The superintendent of a tiny San Mateo County school district says that if the resident requesting all the e-mails of her predecessor sent or received over his last five years on the job concerning a construction bond fiasco is still serious, he’ll have to wait until she can print and read each one to see if it can be released. And that, reports Mark Noack for the Half Moon Bay Review, could mean quite a wait, given the estimated 23,000-plus messages.
Many questions still swirl around a botched South Coast school construction project funded by bond money, and some local residents believe answers could be contained in a cache of undeleted emails on the computer of former La Honda-Pescadero Unified School District Superintendent Tim Beard.
The school district has been sitting on a large request to turn over an estimated 23,000 emails that were sent, received or forwarded by Beard over the five years he served as head of the district.
The school district originally received a public-records request for the emails back in 2009, but district officials say they lack the time and resources to immediately fulfill such a large request. The root of the problem is that each of those messages has to be studied to make sure all confidential information, such as student records or legal correspondence, is taken out, explained Superintendent Amy Wooliever.
She points out that the district has already fulfilled more than 20 public record requests during this last school year. But trying to satisfy the request for all of Beard’s emails would be a huge undertaking, she said.
“I don’t want it to come across that we don’t want to fulfill a public record request,” she said. “It’s just a huge request. There’s 23,000 documents here that I have to review.”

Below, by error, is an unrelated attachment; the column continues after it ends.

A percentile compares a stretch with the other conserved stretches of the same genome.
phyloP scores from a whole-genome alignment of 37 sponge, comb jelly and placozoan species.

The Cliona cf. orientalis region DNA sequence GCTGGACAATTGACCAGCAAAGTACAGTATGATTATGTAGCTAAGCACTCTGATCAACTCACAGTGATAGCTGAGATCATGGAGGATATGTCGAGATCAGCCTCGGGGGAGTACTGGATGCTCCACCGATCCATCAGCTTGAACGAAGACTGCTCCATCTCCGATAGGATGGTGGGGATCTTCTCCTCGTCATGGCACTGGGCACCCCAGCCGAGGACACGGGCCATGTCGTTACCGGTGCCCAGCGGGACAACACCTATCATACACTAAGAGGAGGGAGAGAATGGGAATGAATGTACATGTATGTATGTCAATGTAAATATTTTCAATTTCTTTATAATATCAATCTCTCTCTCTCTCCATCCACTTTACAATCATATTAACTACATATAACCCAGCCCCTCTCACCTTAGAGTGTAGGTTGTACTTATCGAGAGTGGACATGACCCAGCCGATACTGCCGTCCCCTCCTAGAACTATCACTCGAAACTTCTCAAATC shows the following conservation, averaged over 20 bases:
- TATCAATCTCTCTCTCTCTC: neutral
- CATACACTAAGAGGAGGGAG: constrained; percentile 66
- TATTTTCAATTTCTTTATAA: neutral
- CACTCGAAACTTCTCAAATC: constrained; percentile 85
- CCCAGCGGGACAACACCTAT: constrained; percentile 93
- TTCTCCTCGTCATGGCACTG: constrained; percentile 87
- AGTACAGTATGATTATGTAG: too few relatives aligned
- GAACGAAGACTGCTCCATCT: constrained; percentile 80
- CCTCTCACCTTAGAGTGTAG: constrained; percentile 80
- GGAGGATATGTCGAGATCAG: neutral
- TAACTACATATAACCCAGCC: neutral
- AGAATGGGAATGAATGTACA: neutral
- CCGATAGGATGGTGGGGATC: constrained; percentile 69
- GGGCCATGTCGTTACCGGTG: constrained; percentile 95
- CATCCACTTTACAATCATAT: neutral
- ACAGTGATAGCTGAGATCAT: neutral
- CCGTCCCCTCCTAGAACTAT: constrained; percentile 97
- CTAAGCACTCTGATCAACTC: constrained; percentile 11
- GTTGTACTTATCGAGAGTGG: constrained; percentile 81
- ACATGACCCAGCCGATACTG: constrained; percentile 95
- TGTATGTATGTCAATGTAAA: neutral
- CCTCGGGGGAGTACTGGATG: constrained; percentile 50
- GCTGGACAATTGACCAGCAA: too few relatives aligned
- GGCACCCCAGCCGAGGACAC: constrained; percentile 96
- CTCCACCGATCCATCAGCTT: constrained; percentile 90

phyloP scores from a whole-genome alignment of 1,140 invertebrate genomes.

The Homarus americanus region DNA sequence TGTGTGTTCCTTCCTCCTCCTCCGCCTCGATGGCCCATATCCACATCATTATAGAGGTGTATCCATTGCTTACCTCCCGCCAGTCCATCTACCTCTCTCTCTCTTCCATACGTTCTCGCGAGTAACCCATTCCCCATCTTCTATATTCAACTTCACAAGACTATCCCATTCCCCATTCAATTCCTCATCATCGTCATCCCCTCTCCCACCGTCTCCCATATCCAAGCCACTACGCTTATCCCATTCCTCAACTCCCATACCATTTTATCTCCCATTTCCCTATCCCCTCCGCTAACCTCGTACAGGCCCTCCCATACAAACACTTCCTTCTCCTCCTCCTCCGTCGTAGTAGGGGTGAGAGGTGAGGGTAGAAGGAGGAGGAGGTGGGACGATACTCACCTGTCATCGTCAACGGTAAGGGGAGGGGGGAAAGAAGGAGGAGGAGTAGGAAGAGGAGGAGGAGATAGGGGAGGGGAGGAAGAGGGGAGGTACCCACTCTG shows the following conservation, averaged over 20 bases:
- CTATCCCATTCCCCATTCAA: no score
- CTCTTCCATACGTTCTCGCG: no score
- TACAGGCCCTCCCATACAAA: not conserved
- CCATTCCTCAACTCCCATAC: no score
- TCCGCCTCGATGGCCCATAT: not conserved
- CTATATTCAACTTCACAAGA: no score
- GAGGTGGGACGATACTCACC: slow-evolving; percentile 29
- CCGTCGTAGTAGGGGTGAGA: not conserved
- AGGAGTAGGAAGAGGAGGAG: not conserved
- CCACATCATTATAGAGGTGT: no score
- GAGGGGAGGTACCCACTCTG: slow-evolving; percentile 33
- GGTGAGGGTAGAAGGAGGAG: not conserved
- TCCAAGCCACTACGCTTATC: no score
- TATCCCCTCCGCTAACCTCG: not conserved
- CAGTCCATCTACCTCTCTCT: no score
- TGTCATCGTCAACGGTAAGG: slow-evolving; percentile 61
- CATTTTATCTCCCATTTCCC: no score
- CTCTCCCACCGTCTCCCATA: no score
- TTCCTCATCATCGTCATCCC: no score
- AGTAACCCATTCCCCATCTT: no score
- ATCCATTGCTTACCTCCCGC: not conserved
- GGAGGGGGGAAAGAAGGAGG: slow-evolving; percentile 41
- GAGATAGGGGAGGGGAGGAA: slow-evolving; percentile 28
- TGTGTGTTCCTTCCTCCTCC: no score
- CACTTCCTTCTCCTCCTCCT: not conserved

Wooliever, who started as superintendent last year, said she is the only district employee who can work on the request. The small school district has a small district staff and Wooliever herself works part time, three days of the week, during the summer months.
According to some back-of-the-envelope math, the superintendent believes going through all the emails would take more than 190 hours. And given her other duties running the district, she believes she could only spare about two hours a week to examine Beard’s correspondence for the request. At that rate, fulfilling the request would take almost two more years.
School district officials say they also would have to charge the requester for the materials to print the emails, which could amount to as much as $3,000. Wooliever said the district has no way to redact confidential information unless it prints out the emails.
Pescadero resident Bryan Burns originally filed the email request to learn more about how former Superintendent Beard handled funds from Measure I, a 2006 bond package that provided $15 million for school renovations and construction for the small district’s four campuses. In the wake of the bond passage, the district demolished nine classrooms at Pescadero Elementary and Middle schools under the false assumption that it had secured $3.2 million in state construction grants to build new structures. But the district’s contractor actually never applied for the grants, and the district had to get an emergency loan from San Mateo County to keep its doors open. Beard resigned in 2009.
Wooliever said she can start going through the former superintendent’s emails once she gets the go-ahead from Burns that he agrees to her schedule and would pay the printing costs. But Burns has responded, it will take too long and cost too much.
“The request has become so old now, it’s really become a joke,” he said. “I have hunches. There must be something good in there if they don’t want to hand them over.”
California government code states clearly that public agencies have to respond to a records request within 10 days, but there is no specific deadline for when the actual documents have to be delivered. The law indicates that requested records be made available “promptly.”
Jim Ewert, general counsel for the California Newspaper Publishers Association, questioned whether the South Coast school district could prove it was making enough effort if it devoted only two hours a week to the task. The district could also have a hard time justifying the printing cost if the requester wanted it in digital format, he added.
“I think that might be considered unreasonable,” he said.
But Ewert said such a large request might be unreasonable in itself. California courts have previously ruled that a records request could be denied if a public agency would be overly burdened by the sheer volume of documents. A request for 23,000 emails would probably fit that profile, he said.
“Five years worth of emails. That’s ungodly!” he said. “I think this is one of those situations where both the requester and the agency have to be reasonable.”